Skip navigation
× You have 2 more free articles available this month. Subscribe today.

California Court of Appeal Invalidates Legislative Amendments to Voter-Approved Drug-Treatment Diversion Initiative

In November 2009, the California Court of Appeal affirmed the judgment of the Superior Court of Alameda County which enjoined enforcement of a legislative enactment, senate Bill 1137, that sought to amend Prop. 36, a voter-approved initiative formally known as the Substance Abuse and Crime Prevention Act of 2000.

Prop. 36 generally provides that those convicted of drug possession offenses should receive probation with drug treatment, rather than incarceration. It permits amendment by the Legislature only “to further its purposes.” The Court of Appeal identified those purposes as: (1) preexisting public health by expanding treatment for drug addiction and abuse; (2) enhancing public safety by reserving jail cells for violent criminals; and (3) saving money by affording treatment in lieu of incarceration.

Senate Bill 1137 contained provisions permitting incarceration for drug-related probation violations when such a sanction was prohibited by the terms of Prop. 36. The Court of Appeal held that those provisions clearly contravened the public safety and money-saving purposes of Prop. 36 (by reducing the jail space available for violent criminals and increasing the costs incurred in connection with nonviolent drug possession offenders).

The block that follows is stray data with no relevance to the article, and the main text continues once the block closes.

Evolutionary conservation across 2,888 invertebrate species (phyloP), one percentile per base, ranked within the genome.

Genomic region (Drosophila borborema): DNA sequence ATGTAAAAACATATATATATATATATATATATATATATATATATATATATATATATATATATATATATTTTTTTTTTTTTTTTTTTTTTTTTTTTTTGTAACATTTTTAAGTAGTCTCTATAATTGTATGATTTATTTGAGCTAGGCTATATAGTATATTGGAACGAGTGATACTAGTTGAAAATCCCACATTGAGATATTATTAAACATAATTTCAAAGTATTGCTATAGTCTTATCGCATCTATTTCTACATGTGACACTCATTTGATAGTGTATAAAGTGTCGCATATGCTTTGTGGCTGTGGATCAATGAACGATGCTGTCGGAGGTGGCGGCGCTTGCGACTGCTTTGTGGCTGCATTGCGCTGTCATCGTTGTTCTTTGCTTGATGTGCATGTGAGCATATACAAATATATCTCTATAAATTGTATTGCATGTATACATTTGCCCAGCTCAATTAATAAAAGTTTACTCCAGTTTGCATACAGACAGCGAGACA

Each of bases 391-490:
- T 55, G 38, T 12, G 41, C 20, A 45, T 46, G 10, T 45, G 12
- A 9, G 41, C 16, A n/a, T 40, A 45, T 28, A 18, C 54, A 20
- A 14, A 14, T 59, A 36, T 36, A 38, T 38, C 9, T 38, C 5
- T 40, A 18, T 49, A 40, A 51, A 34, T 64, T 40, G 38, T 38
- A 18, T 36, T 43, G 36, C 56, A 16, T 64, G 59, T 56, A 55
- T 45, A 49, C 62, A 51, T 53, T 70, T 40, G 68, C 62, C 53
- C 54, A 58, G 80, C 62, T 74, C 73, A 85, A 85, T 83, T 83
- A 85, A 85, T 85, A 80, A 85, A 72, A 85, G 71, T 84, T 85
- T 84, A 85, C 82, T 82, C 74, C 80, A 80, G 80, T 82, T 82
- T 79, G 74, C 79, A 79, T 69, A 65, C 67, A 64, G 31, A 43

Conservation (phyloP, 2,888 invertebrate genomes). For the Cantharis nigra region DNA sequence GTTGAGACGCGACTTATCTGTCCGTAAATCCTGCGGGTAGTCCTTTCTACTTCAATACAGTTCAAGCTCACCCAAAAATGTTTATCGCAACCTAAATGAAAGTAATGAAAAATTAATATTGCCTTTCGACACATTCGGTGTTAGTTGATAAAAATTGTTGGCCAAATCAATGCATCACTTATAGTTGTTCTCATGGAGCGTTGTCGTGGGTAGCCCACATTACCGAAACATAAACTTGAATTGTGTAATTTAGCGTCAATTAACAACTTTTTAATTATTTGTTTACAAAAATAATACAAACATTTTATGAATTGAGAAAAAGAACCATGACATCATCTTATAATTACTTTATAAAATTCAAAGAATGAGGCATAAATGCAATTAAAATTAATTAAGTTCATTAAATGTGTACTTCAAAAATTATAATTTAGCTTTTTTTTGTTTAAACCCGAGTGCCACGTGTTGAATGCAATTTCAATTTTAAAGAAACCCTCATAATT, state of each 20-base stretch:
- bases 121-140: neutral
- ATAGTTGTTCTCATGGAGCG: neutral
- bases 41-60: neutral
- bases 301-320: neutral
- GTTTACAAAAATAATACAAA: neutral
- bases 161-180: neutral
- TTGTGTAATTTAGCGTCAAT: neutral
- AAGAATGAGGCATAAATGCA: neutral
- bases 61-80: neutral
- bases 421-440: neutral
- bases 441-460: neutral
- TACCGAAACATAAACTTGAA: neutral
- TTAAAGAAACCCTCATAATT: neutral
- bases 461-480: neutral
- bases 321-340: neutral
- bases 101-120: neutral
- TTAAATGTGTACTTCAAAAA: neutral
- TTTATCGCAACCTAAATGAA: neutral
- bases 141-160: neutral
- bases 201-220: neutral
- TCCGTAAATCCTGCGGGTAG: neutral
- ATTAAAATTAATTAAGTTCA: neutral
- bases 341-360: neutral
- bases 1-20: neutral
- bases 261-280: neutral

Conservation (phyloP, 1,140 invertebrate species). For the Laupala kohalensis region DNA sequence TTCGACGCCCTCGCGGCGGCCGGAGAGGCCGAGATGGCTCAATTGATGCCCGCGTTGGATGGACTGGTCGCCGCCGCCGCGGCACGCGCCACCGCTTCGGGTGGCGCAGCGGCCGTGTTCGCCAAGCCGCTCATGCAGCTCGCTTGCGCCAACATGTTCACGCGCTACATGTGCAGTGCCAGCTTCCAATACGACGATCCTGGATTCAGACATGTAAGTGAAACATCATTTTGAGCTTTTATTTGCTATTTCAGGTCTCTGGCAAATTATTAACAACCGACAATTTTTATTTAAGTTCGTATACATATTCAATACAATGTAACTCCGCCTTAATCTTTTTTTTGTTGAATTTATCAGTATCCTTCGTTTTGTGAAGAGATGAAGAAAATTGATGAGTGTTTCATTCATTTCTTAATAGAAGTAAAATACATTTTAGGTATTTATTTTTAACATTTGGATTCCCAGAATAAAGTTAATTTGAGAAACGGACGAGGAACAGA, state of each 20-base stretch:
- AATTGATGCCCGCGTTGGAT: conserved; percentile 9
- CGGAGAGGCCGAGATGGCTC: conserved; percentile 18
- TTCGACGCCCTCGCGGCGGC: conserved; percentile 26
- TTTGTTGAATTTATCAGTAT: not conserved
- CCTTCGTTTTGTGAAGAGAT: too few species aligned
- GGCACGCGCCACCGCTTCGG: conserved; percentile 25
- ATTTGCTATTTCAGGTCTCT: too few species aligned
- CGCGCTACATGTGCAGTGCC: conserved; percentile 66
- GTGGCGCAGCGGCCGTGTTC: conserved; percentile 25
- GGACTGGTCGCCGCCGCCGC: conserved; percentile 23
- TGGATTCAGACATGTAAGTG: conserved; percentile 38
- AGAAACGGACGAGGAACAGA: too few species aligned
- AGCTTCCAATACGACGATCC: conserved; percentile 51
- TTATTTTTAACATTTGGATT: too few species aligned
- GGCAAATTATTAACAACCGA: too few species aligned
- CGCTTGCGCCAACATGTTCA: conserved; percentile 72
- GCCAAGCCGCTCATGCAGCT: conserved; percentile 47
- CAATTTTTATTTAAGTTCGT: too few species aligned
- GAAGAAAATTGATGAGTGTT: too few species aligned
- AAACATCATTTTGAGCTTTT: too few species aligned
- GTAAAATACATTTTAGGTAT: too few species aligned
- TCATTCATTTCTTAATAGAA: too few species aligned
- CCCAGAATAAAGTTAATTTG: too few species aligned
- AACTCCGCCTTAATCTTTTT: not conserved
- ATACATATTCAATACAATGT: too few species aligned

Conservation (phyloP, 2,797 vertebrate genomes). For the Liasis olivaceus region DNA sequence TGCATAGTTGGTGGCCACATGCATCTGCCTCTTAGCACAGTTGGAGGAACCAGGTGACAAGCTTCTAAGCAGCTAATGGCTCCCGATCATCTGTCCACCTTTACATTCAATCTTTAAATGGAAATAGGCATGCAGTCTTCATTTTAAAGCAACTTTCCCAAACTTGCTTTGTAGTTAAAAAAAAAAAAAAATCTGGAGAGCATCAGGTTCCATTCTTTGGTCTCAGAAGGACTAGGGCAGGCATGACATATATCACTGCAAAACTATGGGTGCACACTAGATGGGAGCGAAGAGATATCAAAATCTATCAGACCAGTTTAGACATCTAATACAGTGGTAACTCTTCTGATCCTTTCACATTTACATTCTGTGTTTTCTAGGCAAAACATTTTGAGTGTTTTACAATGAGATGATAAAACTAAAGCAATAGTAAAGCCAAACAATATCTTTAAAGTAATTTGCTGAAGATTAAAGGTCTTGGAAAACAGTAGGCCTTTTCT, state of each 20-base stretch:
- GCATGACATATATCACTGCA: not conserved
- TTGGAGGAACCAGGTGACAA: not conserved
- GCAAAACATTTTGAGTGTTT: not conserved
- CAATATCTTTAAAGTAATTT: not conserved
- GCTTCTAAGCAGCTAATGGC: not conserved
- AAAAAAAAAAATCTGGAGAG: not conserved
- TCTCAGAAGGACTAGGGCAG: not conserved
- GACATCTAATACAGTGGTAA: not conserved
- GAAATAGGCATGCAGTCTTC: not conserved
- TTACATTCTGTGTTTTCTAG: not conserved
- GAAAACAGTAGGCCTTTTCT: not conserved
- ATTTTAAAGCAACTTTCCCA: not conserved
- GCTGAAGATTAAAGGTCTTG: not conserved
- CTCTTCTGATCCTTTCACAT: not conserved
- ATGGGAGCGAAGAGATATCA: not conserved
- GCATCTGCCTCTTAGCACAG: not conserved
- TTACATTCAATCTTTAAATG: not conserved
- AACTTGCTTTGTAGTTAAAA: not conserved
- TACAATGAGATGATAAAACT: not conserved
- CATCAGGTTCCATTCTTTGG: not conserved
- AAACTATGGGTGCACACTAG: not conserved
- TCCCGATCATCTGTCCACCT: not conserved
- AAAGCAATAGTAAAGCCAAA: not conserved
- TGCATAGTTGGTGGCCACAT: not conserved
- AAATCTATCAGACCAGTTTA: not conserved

By its own terms, Senate Bill 1137's amendments to Prop. 36 are not severable. The unconstitutionality of the drug-related probation violation provisions rendered the balance of senate Bill 1137 inoperative. See: Gardner v. Schwarzenegger, 178 Cal.App.4th 1366 (2009).

As a digital subscriber to Prison Legal News, you can access full text and downloads for this and other premium content.

Subscribe today

Already a subscriber? Login

Related legal case

Gardner v. Schwarzenegger